8. Alessi, Lucia & Detken, Carsten, 2018. "Identifying excessive credit growth and leverage," Journal of Financial Stability, Elsevier, vol. 35(C), pages 215-225.
    9. Luc Laeven & Fabian Valencia, 2020. "Systemic Banking Crises Database II," IMF Economic Review, Palgrave Macmillan;International Monetary Fund, vol. 68(2), pages 307-361, June.
    10. Birinci, Serdar & Karahan, Fatih & Mercan, Yusuf & See, Kurt, 2021. "Labor market policies during an epidemic," Journal of Public Economics, Elsevier, vol. 194(C).
    11. Mathias Drehmann & Claudio Borio & Kostas Tsatsaronis, 2011. "Anchoring Countercyclical Capital Buffers: The role of Credit Aggregates," International Journal of Central Banking, International Journal of Central Banking, vol. 7(4), pages 189-240, December.
    12. Rudiger Ahrend & Antoine Goujard, 2012. "International Capital Mobility and Financial Fragility - Part 1. Drivers of Systemic Banking Crises: The Role of Bank-Balance-Sheet Contagion and Financial Account Structure," OECD Economics Department Working Papers 902, OECD Publishing.
    13. Jing, Zhongbo & de Haan, Jakob & Jacobs, Jan & Yang, Haizhen, 2015. "Identifying banking crises using money market pressure: New evidence for a large set of countries," Journal of Macroeconomics, Elsevier, vol. 43(C), pages 1-20.
    14. Ricardo Hausmann & Ulrich Schetter, 2020. "Horrible Trade-offs in a Pandemic: Lockdowns, Transfers, Fiscal Space, and Compliance," CID Working Papers 382, Center for International Development at Harvard University.
    15. Maria Dolores Gadea Rivas & Gabriel Perez-Quiros, 2012. "The failure to predict the Great Recession. The failure of academic economics? A view focusing on the role of credit," Working Papers 1240, Banco de España.
    16. Mr. Luc Laeven & Mr. Fabian Valencia, 2018. "Systemic Banking Crises Revisited," IMF Working Papers 2018/206, International Monetary Fund.
    17. Filippopoulou, Chryssanthi & Galariotis, Emilios & Spyrou, Spyros, 2020. "An early warning system for predicting systemic banking crises in the Eurozone: A logit regression approach," Journal of Economic Behavior & Organization, Elsevier, vol. 172(C), pages 344-363.
    18. Luc Laeven, 2011. "Banking Crises: A Review," Annual Review of Financial Economics, Annual Reviews, vol. 3(1), pages 17-40, December.
    19. Mr. Luc Laeven & Mr. Fabian Valencia, 2012. "Systemic Banking Crises Database: An Update," IMF Working Papers 2012/163, International Monetary Fund.
    20. David Baqaee & Emmanuel Farhi, 2020. "Nonlinear Production Networks with an Application to the Covid-19 Crisis," NBER Working Papers 27281, National Bureau of Economic Research, Inc.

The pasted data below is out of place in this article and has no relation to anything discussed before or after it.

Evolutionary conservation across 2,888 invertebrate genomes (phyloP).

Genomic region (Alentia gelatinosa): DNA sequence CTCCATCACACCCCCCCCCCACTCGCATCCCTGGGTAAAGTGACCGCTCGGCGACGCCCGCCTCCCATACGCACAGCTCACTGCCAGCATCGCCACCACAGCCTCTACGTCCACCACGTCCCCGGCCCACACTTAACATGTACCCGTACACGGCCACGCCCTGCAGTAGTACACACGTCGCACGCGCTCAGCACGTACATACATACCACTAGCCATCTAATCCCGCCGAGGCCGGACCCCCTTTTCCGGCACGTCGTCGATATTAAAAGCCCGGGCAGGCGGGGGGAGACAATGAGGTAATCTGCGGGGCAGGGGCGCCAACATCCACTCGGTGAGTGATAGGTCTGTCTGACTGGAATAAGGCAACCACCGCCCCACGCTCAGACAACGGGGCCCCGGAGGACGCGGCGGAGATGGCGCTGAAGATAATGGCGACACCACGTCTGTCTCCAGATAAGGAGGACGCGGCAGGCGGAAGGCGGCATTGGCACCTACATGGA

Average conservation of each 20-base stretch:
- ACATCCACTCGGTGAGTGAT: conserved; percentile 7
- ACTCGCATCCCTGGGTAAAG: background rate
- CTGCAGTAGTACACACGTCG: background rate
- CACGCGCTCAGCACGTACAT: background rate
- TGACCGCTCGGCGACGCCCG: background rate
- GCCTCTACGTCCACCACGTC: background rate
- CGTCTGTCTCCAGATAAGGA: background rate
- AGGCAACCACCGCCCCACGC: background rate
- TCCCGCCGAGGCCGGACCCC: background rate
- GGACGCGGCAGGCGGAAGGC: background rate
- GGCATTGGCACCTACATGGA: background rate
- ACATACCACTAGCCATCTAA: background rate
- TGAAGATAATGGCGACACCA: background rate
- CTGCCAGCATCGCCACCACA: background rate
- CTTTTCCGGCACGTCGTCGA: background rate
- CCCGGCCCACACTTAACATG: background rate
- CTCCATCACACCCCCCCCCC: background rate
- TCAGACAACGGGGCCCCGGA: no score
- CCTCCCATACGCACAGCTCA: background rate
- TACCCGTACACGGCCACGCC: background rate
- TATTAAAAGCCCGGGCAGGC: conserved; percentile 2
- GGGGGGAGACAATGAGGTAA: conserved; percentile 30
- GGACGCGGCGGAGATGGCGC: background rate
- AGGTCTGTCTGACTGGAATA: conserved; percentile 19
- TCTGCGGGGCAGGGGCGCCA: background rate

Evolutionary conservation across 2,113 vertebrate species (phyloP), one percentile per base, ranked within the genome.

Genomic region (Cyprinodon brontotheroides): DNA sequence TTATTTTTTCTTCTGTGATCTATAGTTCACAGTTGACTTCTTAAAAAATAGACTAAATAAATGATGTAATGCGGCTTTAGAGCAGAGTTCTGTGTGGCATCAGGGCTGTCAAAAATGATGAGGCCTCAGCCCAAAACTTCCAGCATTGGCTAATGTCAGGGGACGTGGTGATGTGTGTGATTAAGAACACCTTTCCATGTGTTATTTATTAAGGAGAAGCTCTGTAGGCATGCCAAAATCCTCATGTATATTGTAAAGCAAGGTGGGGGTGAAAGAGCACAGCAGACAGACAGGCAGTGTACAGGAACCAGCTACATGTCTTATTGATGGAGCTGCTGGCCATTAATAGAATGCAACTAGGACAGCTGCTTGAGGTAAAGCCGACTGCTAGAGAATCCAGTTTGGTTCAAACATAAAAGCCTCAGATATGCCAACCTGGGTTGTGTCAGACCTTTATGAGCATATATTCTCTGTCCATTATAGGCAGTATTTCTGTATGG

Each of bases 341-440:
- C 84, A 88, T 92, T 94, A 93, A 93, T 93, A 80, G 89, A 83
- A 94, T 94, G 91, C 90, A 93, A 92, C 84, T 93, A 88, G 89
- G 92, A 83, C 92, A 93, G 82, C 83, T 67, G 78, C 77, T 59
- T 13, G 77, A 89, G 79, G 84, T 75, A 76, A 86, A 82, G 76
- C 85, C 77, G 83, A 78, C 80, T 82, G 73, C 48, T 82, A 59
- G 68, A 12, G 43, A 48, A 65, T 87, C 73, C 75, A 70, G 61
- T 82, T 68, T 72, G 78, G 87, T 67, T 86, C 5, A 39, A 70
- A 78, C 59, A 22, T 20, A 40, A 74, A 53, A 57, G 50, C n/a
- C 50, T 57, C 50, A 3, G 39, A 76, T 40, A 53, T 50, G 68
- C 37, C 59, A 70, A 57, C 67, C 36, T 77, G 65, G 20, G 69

More about this item

    Keywords

    Cash crush; coronavirus; credit risk; nancial policies; rm relationships;
    All these keywords.

    JEL classification:

    • G21 - Financial Economics - - Financial Institutions and Services - - - Banks; Other Depository Institutions; Micro Finance Institutions; Mortgages
    • G28 - Financial Economics - - Financial Institutions and Services - - - Government Policy and Regulation
    • G32 - Financial Economics - - Corporate Finance and Governance - - - Financing Policy; Financial Risk and Risk Management; Capital and Ownership Structure; Value of Firms; Goodwill
    • G33 - Financial Economics - - Corporate Finance and Governance - - - Bankruptcy; Liquidation
    • G38 - Financial Economics - - Corporate Finance and Governance - - - Government Policy and Regulation
    • I18 - Health, Education, and Welfare - - Health - - - Government Policy; Regulation; Public Health

    NEP fields

    This paper has been announced in the following NEP Reports:

    Statistics

    Access and download statistics

    Corrections

    All material on this site has been provided by the respective publishers and authors. You can help correct errors and omissions. When requesting a correction, please mention this item's handle: RePEc:anc:wmofir:162. See general information about how to correct material in RePEc.

    For technical questions regarding this item, or to correct its authors, title, abstract, bibliographic or download information, contact: . General contact details of provider: https://edirc.repec.org/data/mfancit.html .

    If you have authored this item and are not yet registered with RePEc, we encourage you to do it here. This allows to link your profile to this item. It also allows you to accept potential citations to this item that we are uncertain about.

    If CitEc recognized a bibliographic reference but did not link an item in RePEc to it, you can help with this form .

    If you know of missing items citing this one, you can help us creating those links by adding the relevant references in the same way as above, for each refering item. If you are a registered author of this item, you may also want to check the "citations" tab in your RePEc Author Service profile, as there may be some citations waiting for confirmation.

    For technical questions regarding this item, or to correct its authors, title, abstract, bibliographic or download information, contact: Maurizio Mariotti (email available below). General contact details of provider: https://edirc.repec.org/data/mfancit.html .

    Please note that corrections may take a couple of weeks to filter through the various RePEc services.

    IDEAS is a RePEc service hosted by the Research Division of the Federal Reserve Bank of St. Louis . RePEc uses bibliographic data supplied by the respective publishers.